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Former IUPUI research analyst moves equity push to state government

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After more than five years of establishing herself as one of the great local authorities on social policy and equity, Breanca Merritt followed her passion into government.
Merritt recently became the chief health equity and Americans with Disabilities Act (ADA) officer at the Indiana Family and Social Services Administration (FSSA).

Merritt said she’s always had a passion for how government works, which is part of the reason she pursued a career in research and community engagement. Part of her job was to inform policy decisions, and now she gets to do that from the inside.

“To be on the side that actually makes a lot of decisions has always been a professional goal of mine,” Merritt said.

Merritt’s role involves understanding gaps in policy for the FSSA and where the administration can be more equitable. Some examples: Is Medicaid policy causing disparate outcomes? Are there any issues with the Supplemental Nutrition Assistance Program (SNAP)?

Merritt is the first chief health equity and ADA officer for the FSSA.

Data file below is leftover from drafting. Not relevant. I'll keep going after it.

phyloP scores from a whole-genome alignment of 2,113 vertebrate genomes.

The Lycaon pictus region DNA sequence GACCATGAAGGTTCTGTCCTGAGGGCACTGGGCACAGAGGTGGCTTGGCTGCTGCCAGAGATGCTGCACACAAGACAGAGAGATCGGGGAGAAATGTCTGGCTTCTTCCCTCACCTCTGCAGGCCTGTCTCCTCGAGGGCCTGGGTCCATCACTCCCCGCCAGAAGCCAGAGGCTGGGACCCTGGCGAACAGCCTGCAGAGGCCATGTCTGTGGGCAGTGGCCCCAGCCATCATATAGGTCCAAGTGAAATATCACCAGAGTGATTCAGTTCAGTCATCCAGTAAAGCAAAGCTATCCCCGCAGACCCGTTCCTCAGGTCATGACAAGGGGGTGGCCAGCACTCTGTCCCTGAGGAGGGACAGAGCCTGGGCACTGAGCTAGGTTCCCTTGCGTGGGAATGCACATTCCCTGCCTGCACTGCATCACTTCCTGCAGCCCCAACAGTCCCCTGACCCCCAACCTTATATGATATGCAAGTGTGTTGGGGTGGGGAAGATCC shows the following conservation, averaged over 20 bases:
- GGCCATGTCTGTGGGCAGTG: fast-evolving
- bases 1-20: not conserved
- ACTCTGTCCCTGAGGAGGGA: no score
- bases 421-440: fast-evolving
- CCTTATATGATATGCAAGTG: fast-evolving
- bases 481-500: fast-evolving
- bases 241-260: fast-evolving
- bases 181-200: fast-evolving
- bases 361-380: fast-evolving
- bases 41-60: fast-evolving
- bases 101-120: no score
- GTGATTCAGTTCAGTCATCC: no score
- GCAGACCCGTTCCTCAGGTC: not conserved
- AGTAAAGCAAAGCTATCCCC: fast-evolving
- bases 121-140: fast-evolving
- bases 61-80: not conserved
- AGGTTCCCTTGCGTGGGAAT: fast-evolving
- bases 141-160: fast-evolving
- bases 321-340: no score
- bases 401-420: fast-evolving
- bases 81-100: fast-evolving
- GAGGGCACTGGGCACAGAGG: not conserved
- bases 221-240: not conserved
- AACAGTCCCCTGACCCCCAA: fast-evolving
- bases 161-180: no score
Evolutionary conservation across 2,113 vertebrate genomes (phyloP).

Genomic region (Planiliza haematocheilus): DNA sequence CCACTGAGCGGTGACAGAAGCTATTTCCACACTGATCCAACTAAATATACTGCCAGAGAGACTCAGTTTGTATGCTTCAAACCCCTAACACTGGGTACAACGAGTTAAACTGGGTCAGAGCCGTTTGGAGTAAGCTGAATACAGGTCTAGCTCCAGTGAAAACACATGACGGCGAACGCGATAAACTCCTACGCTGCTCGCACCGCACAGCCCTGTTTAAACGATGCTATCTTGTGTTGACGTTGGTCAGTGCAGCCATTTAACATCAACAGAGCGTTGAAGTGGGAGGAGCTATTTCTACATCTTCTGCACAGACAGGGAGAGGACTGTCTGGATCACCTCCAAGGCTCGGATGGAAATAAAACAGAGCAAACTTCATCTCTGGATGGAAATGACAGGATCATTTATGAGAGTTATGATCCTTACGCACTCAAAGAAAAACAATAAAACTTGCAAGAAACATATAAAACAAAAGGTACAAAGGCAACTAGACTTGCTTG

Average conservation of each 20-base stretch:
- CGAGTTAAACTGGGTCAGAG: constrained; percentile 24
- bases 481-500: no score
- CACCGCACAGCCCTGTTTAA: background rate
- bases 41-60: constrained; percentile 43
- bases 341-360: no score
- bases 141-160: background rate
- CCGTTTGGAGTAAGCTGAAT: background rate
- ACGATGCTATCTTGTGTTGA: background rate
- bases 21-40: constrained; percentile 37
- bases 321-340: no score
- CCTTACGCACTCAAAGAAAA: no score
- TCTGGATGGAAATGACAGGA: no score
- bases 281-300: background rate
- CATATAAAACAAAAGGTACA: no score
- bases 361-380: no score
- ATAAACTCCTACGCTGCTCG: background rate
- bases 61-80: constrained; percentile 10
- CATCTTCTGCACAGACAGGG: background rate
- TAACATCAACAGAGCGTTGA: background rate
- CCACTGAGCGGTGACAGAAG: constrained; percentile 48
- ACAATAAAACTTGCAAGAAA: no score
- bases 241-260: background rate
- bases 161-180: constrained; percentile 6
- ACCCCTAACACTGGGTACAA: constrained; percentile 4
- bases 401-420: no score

“Dr. Merritt has a long history as an academic and practitioner with real-world experience working among marginalized populations to understand racial and ethnic disparities and encouraging policies that promote equity,” FSSA Secretary Jennifer Sullivan said when the administration announced Merritt’s arrival.

This is a natural extension of what Merritt, 33, did as one of the most prominent voices at the Public Policy Institute at IUPUI, where she was a senior research analyst and founding director of the Center for Research on Inclusion and Social Policy (CRISP).

Under Merritt’s leadership, CRISP produced data and analysis on issues such as poverty, Black homeownership rates, homelessness and child care.

Career decisions like this are never 100% clear, Merritt said, but she saw an opportunity at FSSA and took it.

“When you build something from scratch, it’s kind of your baby,” she said of CRISP, “and it’s hard to leave something behind that you put a lot of passion into.”

Merritt is still involved at IUPUI as a community scholar, meaning she has access to the university’s resources to continue doing research. She can also be an adjunct professor as part of the position. When that happens, Merritt teaches a class called African-Americans, Power, and Public Policy, which teaches students about systemic racism through the perspective of Black Americans’ experience with government decisions.

Contact staff writer Tyler Fenwick at 317-762-7853. Follow him on Twitter @Ty_Fenwick.

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